Following on from my writing about the importance of psychological awareness; acknowledging our feelings, understanding what triggered them and ultimately using that to drive our decisions, I realized I had to tie in the role an activity that facilitates this entire process. Meditation.

Although I had been doing guided meditation for a few months before leaving the UK, it was only when I got to Chiang Mai in the north of Thailand that I really understand the benefits of it. I had generally understood the objective of meditation to simply be calmness – very useful in itself for those caught up in the fast-paced western world.

The retreat I stayed at practiced a technique called Vipassana meditation, also understood as ‘insight meditation’. The aim is much greater awareness and understanding of all sensations that your body perceives; especially touch, sound and sight. You develop the ability to observe each of these sensations, and in time, even to observe your thoughts in the same way – observing all these different sensations at once you are practiced enough.

The whole experience was so tremendously….well, insightful, but I’m going to keep the focus on emotional awareness. As you improve and develop (which does happen when you’re practicing 8 hours a day), you notice the way that your attention is immediately drawn to any new sensation. It could be a bird singing, or an ant crawling up your leg (we were in the middle of forest, so this happen almost constantly). And as this new stimulus arrives, there’s an almost immediate emotional reaction in your body. If it’s a sound you find soothing, you feel a calmness in your body. If it’s a sound that could be dangerous, you feel an edginess. I couldn’t help tying this back to my studies and the neurological underpinnings of the flight or flight response.

This in itself isn’t especially surprising. It’s fascinating to be able to experience this with such focus, but it’s the next stage of learning where the insight starts to come. As I said, in time you can observe your thoughts in a similar way to sounds or sights. And much the same, thoughts can be quite random. I was amazed at how disconnected and jumpy they would be. At one moment a memory a conversation would jump in, ten seconds later I’d think of family, and then it would be breakfast. You wonder just how much processing is going on without your being consciously aware at any one time, and how the brain chooses what to make you aware of and what not.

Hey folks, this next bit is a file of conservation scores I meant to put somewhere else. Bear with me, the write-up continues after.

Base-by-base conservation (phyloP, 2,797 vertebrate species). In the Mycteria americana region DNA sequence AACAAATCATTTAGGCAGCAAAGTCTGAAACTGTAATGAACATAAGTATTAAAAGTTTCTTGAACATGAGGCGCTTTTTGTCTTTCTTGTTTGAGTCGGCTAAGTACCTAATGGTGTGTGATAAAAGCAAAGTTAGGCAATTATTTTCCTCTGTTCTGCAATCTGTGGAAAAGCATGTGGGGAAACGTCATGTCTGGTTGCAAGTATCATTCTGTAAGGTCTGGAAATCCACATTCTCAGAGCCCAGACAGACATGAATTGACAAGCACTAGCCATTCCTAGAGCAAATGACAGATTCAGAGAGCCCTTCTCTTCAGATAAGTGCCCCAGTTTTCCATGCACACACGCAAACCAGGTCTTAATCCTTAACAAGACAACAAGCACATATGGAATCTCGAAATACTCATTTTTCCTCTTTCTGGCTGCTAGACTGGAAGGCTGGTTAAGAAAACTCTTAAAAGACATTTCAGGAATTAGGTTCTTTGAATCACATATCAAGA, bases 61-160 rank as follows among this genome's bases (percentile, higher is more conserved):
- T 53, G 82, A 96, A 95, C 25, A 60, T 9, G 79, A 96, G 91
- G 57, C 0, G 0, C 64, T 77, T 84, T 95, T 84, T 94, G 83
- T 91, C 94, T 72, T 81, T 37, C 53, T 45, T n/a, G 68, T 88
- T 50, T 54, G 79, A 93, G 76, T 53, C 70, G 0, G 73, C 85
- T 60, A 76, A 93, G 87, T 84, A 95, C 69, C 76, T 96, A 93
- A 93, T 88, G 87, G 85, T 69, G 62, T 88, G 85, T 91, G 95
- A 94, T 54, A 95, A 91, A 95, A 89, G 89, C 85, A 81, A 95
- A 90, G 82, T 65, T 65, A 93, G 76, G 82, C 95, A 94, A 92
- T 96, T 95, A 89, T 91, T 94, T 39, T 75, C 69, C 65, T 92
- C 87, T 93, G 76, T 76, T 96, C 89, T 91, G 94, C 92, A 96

By adding thoughts to the mix, you can observe their emotional effect on the body in much the same way. So as the thought of my parents came along, I would feel strong warmth. A memory of a break up, and I’d feel tense. Food…well that would be terribly exciting. The response is instantaneous and completely natural. There’s no time for logic or analysis to interfere.

The few examples I’ve just listed seem obvious, but when you’re unsure of a decision, then this process becomes very valuable. At this point in my travels I had grown pretty weary, and wanted something less superficial than brief friendships with other travelers and spending no more than a week in each place. I had no idea what an alternative might be though. When the thoughts of more travel came along, my body instantly felt heavy. Instead, when I thought of settling in one place for a few weeks, of trying to look at a place through the eyes of a local and not a tourist, I immediately experienced excitement. This was counter to my own logic and the advice I was getting from nearly everyone I spoke to about. Logic told me I should be seeing as many countries as possible, and sticking to my original well-thought out plan. I followed my instincts, spent a few weeks working in Singapore almost entirely in the company of locals and it stands out as one of the highlights of my trip.

I began paying attention to all sorts. What I felt when I thought of certain people, places, activities and came away with a very clear vision of how I would like my life to look once I settled down in Sydney. I was able to project in to the future, and predict very accurately how these different features would make me feel.

A lot of people I speak seem to be very disconnected from how they’re feeling; unable to understand what causes them to feel sad or happy. They keep repeating the same actions that produce a negative response in them, and then producing logic to justify it. Often their body language will be in contradiction to what they’re saying, but we’ve learned to pay more attention to words and reasoning than to these signs. We’ve forced experiential wisdom in to the backseat.

I don’t dispute the value of reason and logic, but I don’t doubt that we’ve come to lean on it too much at the expense of our intuition. For me, this certainly contributes to the high levels of mental illness we see in western cultures, and the staggering number of people who admit to feeling dissatisfied with their lives.

The rise of eastern philosophy and spirituality suggests that I’m not alone in feeling that perhaps it’s time to redress this imbalance.

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